If you have stubborn tar or bug guts embedded, take a microfiber towel, use it with bug and tar remover and clean the area. You won't need to repeat claying.
Check this complete guide for clay bar detailing
B. Paint Inspection and Determining the Correction Stage
Take your overhead light and closely inspect the paint, going over it section by section to determine which stage of paint correction your vehicle needs. Vehicles with heavy swirls and scratches will need Stage 3 Paint Correction. Stage 2 Paint Correction is for cars with some swirls and light scratches. If you see few scratches and mostly dullness, choose Stage 1 Paint Correction. Refer to our graphic, the ABC's of Paint Correction and Protection, for easy reference on accomplishing this protective job.
Pro Tip: Don't Skip the Test Zone - Ensure Perfect Results
Always create a test zone before paint correction. It helps you find the best products and techniques, ensuring flawless results on your vehicle. Save time and achieve a stunning, like-new shine.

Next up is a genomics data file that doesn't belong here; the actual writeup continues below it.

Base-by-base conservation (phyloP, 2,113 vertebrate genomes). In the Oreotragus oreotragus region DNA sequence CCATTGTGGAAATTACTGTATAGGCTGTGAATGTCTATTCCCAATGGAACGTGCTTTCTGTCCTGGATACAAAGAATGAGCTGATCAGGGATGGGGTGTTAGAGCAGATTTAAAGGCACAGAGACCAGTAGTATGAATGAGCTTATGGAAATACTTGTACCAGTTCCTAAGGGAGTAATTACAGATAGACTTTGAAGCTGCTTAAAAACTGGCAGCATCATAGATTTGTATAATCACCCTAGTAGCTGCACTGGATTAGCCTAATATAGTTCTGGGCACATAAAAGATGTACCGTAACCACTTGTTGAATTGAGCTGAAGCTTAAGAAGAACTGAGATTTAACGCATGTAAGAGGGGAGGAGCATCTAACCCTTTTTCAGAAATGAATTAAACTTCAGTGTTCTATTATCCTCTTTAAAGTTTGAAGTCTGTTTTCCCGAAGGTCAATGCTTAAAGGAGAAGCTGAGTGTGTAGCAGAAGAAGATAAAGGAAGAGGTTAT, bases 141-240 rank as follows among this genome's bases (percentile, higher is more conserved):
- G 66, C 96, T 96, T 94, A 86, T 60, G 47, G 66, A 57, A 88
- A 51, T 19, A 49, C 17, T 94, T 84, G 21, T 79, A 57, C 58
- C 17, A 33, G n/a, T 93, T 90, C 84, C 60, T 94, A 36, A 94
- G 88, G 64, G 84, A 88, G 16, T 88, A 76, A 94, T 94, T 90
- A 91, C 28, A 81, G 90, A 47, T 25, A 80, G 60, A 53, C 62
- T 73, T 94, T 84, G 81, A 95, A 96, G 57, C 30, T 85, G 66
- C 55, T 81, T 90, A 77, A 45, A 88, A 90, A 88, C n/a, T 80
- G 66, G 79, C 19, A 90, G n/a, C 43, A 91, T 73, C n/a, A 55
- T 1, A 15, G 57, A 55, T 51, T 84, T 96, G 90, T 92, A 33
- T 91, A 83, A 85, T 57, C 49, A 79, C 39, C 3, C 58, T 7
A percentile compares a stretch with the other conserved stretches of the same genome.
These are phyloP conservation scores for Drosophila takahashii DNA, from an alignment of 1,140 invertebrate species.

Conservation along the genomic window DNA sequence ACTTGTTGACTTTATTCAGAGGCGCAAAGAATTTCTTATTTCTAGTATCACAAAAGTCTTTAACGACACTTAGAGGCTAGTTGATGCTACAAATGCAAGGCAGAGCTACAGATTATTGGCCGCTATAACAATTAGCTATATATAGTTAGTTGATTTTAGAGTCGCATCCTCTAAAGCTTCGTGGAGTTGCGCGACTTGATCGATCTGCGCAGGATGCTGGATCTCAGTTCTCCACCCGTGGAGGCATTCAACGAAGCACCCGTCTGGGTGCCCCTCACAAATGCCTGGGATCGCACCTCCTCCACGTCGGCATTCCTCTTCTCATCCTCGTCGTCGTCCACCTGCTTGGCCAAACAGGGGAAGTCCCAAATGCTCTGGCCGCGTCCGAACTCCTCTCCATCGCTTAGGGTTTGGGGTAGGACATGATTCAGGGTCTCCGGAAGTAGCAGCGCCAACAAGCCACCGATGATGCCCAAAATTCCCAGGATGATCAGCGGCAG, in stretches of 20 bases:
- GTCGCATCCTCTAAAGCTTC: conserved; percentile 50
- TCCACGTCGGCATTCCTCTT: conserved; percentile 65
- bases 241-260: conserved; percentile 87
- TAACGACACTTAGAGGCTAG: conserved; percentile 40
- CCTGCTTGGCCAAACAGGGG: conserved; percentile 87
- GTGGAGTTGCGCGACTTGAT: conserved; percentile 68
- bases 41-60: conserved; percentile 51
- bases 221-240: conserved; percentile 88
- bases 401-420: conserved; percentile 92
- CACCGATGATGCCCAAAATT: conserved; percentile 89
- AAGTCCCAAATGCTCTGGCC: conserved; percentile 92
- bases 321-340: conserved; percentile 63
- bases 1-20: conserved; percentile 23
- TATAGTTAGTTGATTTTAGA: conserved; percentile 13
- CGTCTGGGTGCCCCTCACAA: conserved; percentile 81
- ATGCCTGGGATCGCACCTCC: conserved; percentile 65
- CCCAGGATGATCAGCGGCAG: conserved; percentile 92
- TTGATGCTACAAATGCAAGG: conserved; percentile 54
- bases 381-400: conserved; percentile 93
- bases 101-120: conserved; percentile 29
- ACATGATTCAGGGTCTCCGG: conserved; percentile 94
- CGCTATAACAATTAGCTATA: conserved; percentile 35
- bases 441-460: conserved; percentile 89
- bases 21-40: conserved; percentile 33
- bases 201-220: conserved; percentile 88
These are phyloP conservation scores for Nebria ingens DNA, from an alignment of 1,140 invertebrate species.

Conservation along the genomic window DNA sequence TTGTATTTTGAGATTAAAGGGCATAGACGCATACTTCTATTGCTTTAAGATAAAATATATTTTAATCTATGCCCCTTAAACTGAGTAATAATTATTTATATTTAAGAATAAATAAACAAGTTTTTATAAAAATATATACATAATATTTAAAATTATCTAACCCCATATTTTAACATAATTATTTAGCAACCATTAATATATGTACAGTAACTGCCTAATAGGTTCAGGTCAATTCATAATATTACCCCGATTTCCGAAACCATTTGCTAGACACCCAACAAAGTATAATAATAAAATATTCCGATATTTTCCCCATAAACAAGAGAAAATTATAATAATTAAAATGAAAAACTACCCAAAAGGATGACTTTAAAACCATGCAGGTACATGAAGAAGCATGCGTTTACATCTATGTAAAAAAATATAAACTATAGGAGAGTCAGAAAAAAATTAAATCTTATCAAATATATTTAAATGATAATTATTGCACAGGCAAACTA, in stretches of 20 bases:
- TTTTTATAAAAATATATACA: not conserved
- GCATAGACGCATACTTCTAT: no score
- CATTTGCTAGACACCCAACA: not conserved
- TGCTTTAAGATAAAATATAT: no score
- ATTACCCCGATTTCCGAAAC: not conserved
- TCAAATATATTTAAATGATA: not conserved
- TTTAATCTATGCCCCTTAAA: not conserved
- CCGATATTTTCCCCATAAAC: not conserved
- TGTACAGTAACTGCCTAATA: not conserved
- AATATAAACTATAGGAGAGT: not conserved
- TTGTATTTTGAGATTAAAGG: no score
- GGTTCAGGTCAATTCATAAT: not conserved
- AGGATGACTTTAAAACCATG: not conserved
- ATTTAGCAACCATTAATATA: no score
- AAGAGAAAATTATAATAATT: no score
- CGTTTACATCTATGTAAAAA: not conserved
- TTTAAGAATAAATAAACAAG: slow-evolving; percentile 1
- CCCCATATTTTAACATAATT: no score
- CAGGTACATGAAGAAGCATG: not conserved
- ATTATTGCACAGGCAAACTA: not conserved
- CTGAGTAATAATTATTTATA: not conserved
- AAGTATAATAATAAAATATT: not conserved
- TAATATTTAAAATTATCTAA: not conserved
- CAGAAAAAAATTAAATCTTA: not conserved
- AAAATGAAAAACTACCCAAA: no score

C. Compound Step: Removing Heavy Damage
For vehicles that have heavy damage, you'll need a heavy cutting compound and pad to remove the damage. If you have heavy scratches or orange peel, perform spot wet sanding with the rotary buffer or by hand with 400 grit sandpaper prior to applying the heavy cutting compound. This action replaces orange peel with finer and finer scratches that you'll eventually fill in with finishing polish.
D. Polish Step: Addressing Medium Swirls and Holograms
To remove medium swirls and rotary buffer holograms, use an abrasive polish and pad to remove the defects. Follow that with a finishing polish applied by a different pad to refine the paintwork.
E. Finishing Polish Step: Dealing with Light Defects
For removal of light defects, you only need to use a finishing polish and a finishing pad or a one-step paint cleaner to buff away minor defects and perfect the paint's gloss. Using a finishing polish also occurs as the last step in Stage 2 and Stage 3 restoration before moving on to the protective steps. Without polishing, you'll have an exterior surface that is level but it rather dull looking. That's why you need the polishing step, followed by the next one, the protective coating.
F. Applying a Protective Coating on Car Paint: Nano Wax or Ceramic Coating?
Essentially, when you perform paint correction, you remove the car's clear coat to a certain degree through wet sanding and the cutting compound. This holds more so for deeper defects, so you must apply a protective coating. Paint protection will reduce the need for the paint correction process in the future, along with giving your car an enhanced level of shine and protection. You have two choices: nano wax or ceramic coating.